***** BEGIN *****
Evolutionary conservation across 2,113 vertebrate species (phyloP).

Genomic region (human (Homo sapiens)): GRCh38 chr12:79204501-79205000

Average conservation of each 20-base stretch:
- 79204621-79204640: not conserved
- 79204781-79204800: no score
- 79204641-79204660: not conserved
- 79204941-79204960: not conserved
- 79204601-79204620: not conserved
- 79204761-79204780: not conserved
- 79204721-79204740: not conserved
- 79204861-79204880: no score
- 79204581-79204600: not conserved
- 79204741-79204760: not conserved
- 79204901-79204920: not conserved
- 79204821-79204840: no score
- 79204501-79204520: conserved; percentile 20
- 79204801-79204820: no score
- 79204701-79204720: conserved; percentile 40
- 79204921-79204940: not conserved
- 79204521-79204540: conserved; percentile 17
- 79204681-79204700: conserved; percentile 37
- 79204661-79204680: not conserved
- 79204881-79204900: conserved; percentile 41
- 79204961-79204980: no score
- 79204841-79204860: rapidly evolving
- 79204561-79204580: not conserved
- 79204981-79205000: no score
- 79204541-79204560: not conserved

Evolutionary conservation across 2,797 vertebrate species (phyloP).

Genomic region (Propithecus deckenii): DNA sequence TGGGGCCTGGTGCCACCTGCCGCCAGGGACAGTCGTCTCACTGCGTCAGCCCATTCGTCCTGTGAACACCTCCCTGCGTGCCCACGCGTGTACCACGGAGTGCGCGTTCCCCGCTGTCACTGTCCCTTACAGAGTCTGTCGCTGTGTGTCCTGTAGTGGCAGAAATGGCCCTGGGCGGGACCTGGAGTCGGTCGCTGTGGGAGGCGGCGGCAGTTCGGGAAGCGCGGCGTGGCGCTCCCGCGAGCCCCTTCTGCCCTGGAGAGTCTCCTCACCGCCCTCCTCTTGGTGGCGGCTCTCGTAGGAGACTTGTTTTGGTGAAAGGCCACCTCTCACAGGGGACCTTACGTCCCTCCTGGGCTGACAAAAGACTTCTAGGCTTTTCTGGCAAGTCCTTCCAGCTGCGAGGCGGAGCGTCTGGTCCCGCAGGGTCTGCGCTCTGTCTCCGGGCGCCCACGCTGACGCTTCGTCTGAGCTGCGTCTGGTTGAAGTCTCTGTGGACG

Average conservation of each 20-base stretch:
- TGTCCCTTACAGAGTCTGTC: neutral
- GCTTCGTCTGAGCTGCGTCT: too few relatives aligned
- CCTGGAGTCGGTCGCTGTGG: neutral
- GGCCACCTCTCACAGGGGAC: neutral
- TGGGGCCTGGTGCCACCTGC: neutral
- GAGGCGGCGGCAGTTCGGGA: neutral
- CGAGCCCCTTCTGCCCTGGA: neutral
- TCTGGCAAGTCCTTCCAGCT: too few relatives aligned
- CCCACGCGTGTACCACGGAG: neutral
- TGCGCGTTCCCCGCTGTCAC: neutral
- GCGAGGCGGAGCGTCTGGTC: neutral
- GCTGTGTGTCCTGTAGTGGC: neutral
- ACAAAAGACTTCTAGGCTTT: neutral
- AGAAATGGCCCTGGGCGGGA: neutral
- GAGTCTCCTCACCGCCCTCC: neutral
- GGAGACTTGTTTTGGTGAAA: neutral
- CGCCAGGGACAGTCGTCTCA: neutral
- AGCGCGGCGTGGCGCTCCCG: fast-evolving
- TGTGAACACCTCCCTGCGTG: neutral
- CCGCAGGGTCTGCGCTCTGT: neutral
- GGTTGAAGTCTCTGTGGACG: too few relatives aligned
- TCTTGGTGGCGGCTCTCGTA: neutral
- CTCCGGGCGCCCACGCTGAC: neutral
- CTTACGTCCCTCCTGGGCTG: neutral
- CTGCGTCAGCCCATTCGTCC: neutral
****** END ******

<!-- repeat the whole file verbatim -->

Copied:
Evolutionary conservation across 2,113 vertebrate species (phyloP).

Genomic region (human (Homo sapiens)): GRCh38 chr12:79204501-79205000

Average conservation of each 20-base stretch:
- 79204621-79204640: not conserved
- 79204781-79204800: no score
- 79204641-79204660: not conserved
- 79204941-79204960: not conserved
- 79204601-79204620: not conserved
- 79204761-79204780: not conserved
- 79204721-79204740: not conserved
- 79204861-79204880: no score
- 79204581-79204600: not conserved
- 79204741-79204760: not conserved
- 79204901-79204920: not conserved
- 79204821-79204840: no score
- 79204501-79204520: conserved; percentile 20
- 79204801-79204820: no score
- 79204701-79204720: conserved; percentile 40
- 79204921-79204940: not conserved
- 79204521-79204540: conserved; percentile 17
- 79204681-79204700: conserved; percentile 37
- 79204661-79204680: not conserved
- 79204881-79204900: conserved; percentile 41
- 79204961-79204980: no score
- 79204841-79204860: rapidly evolving
- 79204561-79204580: not conserved
- 79204981-79205000: no score
- 79204541-79204560: not conserved

Evolutionary conservation across 2,797 vertebrate species (phyloP).

Genomic region (Propithecus deckenii): DNA sequence TGGGGCCTGGTGCCACCTGCCGCCAGGGACAGTCGTCTCACTGCGTCAGCCCATTCGTCCTGTGAACACCTCCCTGCGTGCCCACGCGTGTACCACGGAGTGCGCGTTCCCCGCTGTCACTGTCCCTTACAGAGTCTGTCGCTGTGTGTCCTGTAGTGGCAGAAATGGCCCTGGGCGGGACCTGGAGTCGGTCGCTGTGGGAGGCGGCGGCAGTTCGGGAAGCGCGGCGTGGCGCTCCCGCGAGCCCCTTCTGCCCTGGAGAGTCTCCTCACCGCCCTCCTCTTGGTGGCGGCTCTCGTAGGAGACTTGTTTTGGTGAAAGGCCACCTCTCACAGGGGACCTTACGTCCCTCCTGGGCTGACAAAAGACTTCTAGGCTTTTCTGGCAAGTCCTTCCAGCTGCGAGGCGGAGCGTCTGGTCCCGCAGGGTCTGCGCTCTGTCTCCGGGCGCCCACGCTGACGCTTCGTCTGAGCTGCGTCTGGTTGAAGTCTCTGTGGACG

Average conservation of each 20-base stretch:
- TGTCCCTTACAGAGTCTGTC: neutral
- GCTTCGTCTGAGCTGCGTCT: too few relatives aligned
- CCTGGAGTCGGTCGCTGTGG: neutral
- GGCCACCTCTCACAGGGGAC: neutral
- TGGGGCCTGGTGCCACCTGC: neutral
- GAGGCGGCGGCAGTTCGGGA: neutral
- CGAGCCCCTTCTGCCCTGGA: neutral
- TCTGGCAAGTCCTTCCAGCT: too few relatives aligned
- CCCACGCGTGTACCACGGAG: neutral
- TGCGCGTTCCCCGCTGTCAC: neutral
- GCGAGGCGGAGCGTCTGGTC: neutral
- GCTGTGTGTCCTGTAGTGGC: neutral
- ACAAAAGACTTCTAGGCTTT: neutral
- AGAAATGGCCCTGGGCGGGA: neutral
- GAGTCTCCTCACCGCCCTCC: neutral
- GGAGACTTGTTTTGGTGAAA: neutral
- CGCCAGGGACAGTCGTCTCA: neutral
- AGCGCGGCGTGGCGCTCCCG: fast-evolving
- TGTGAACACCTCCCTGCGTG: neutral
- CCGCAGGGTCTGCGCTCTGT: neutral
- GGTTGAAGTCTCTGTGGACG: too few relatives aligned
- TCTTGGTGGCGGCTCTCGTA: neutral
- CTCCGGGCGCCCACGCTGAC: neutral
- CTTACGTCCCTCCTGGGCTG: neutral
- CTGCGTCAGCCCATTCGTCC: neutral